marriage: an investigation

Former New York Times Correspondent and Editor Sheila Rule Married Her Prison Pen Pal, Joe Robinson

Photo: Ed Kashi

They say you can never understand someone else’s marriage. But this week, New York Magazine and the Cut decided to try. We interrogated dozens of couples (and a throuple) to see what makes their marriages work — or not.

Sheila Rule and Joe Robinson, 14 Years

Photograph taken in 2016.

What, if anything, do you remember about the circumstances surrounding this shot?
Sheila: I checked my 2016 planner and saw that Ed [Kashi, the photographer] came to our house on October 8, 2016. Joe had only just returned home on October 3. Right after he came home we were going to a range of events and charity galas and meeting friends, so it was very hectic. I remember that day Ed came, thinking to myself, I hope it’s not all too much, too soon.

Joe, was all that activity overwhelming or stressful for you?
Joe: I don’t know if I would say I was overwhelmed, but it was a lot. Because the thing for incarcerated people is you go from sensory deprivation to sensory overload, in one day. In one day. I’m still reacclimating. I’m much better now, but it’s a process.

Had you discussed that first week back, what it would look like?
Sheila: Before he came home, we drew up a lot of lists. Things we were going to do around the house, activities we were going to do. But we didn’t talk about the first few days at home.

Joe: We clearly talked about some of the practical things we would do together. For example, the first day after I got out we went shopping for things as basic as underwear. We got suits and ties and shoes. Then I had to get a cell phone, laptop, and everything.

Did Ed pose you?
Sheila: I think he said, “Let’s take a photo on the bed,” but I don’t recall that he posed us … As I look at that photo, it strikes me that I was still in a dreamlike state. There were times when we’d be out together or at home, sitting at the table, eating dinner, and I’d say to myself, almost as if I was startled, “Hey, Joe’s home,” “Wow, Joe’s home,” “Gee, Joe’s home!” In some ways it didn’t seem real,  because it was something we’d been yearning for and talking about for so long.

Joe mentioned conjugal visits.
Sheila: One of the best things about New York State Corrections is that there are conjugal visits. So that gave us about 44 hours every few months together. And it made a huge difference in terms of familiarity, comfort, the health of our marriage. It meant that we could really have downtime together without overseers or prying eyes. It really was a gift to us, a gift to our marriage.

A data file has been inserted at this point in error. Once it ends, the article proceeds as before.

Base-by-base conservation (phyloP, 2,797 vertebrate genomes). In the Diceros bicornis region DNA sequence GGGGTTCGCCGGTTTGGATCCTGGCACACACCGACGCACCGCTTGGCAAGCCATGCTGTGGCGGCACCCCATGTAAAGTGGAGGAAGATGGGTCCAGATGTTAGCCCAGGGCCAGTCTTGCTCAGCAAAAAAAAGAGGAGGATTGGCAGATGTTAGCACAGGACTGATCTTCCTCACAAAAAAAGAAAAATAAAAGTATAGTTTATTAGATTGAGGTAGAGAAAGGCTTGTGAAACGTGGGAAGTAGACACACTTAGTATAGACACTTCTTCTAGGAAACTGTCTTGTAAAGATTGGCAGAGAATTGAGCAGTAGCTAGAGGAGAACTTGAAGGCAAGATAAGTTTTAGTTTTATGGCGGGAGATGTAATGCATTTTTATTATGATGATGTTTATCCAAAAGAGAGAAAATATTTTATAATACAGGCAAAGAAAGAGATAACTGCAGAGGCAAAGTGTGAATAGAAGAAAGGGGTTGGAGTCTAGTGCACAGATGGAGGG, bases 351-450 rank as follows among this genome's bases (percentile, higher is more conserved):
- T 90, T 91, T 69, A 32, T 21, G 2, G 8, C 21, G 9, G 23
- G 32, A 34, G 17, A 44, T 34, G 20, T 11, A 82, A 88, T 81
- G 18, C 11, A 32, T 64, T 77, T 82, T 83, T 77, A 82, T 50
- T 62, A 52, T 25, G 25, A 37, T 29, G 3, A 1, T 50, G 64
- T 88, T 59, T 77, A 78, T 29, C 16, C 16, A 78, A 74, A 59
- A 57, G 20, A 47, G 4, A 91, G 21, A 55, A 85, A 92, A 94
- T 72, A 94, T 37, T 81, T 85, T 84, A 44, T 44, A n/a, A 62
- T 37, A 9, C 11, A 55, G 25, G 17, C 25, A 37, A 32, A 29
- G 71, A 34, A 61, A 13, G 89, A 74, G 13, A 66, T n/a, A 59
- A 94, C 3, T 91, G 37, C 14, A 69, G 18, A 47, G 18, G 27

It sounds like you were putting in real work to maintain the relationship.
Joe: When I was incarcerated we had the nonprofit, we had the publishing company, we had all these balls in the air.  So at times it was challenging to balance the marriage as an institution — to maintain the friendship, intimacy — and do the work.

Sheila: It was like a relay race in some ways. In New York, the lingo for conjugal visits is, “Are you going on a trailer?,” because conjugal visits are in trailers on the prison grounds. So we’d have trailers and develop ideas and work on developing a nonprofit, and then we’d be on the phone, and Joe would have more ideas. So he’d hand me whatever we had decided, and then on the outside, I’d run with it, getting in touch with the right people, making connections. And I’d be doing it my way, which wasn’t necessarily his. So at some point, Joe said, “You know, I think I’m trying to live through you.” I think that’s where there was tension, and once we were both able to see that it was a relief.

Some couples present their marriages as effortless, others not so much. 
Sheila: We hold our marriage dearly. So we really work at it. On our anniversary, we do two things every year: We speak our vows to each other, and we do an exercise called “five words to describe your marriage.” We each write the five words, and then we’ll share the words and say why we chose them. It’s like keeping your finger on the pulse of the marriage, what we need to do to make sure things remain great, or where we better get busy because there’s work to be done.

When Joe was incarcerated, the effort involved being in touch as much as possible, making the most of your visits, communicating any issues. What did that effort look like after Joe came home?
Sheila: Maybe a little more than the first year after Joe came home, what we decided to do was that the beginning of the year we would sit and make a list of the things we wanted to do, like where to go, places to see, places to eat, fun things, and we’d compare our lists, cross off duplicates, and then cut them up and put them in a basket, and every week we would shake up the basket and just pull from it. It was a way to stay connected and to really enjoy each other, and to make sure the marriage did not become stale. We made that part of the rhythm of our lives.

Joe: I tend to be a person who talks through what I’m thinking, what I’m feeling, how I think we’re doing. And I check in with my wife and see how she’s doing, particularly if she seems down.

Sheila: Joe has great empathy, but also he’s very perceptive. It’s interesting because in prison, what I learned from his experience there, you gain a high level of perception. It’s about survival. So transplanted on the outside, it really serves to enhance our marriage.

*A version of this article appears in the April 1, 2019, issue of New York Magazine. Subscribe Now!

Former Times Editor Sheila Rule Married Her Prison Pen Pal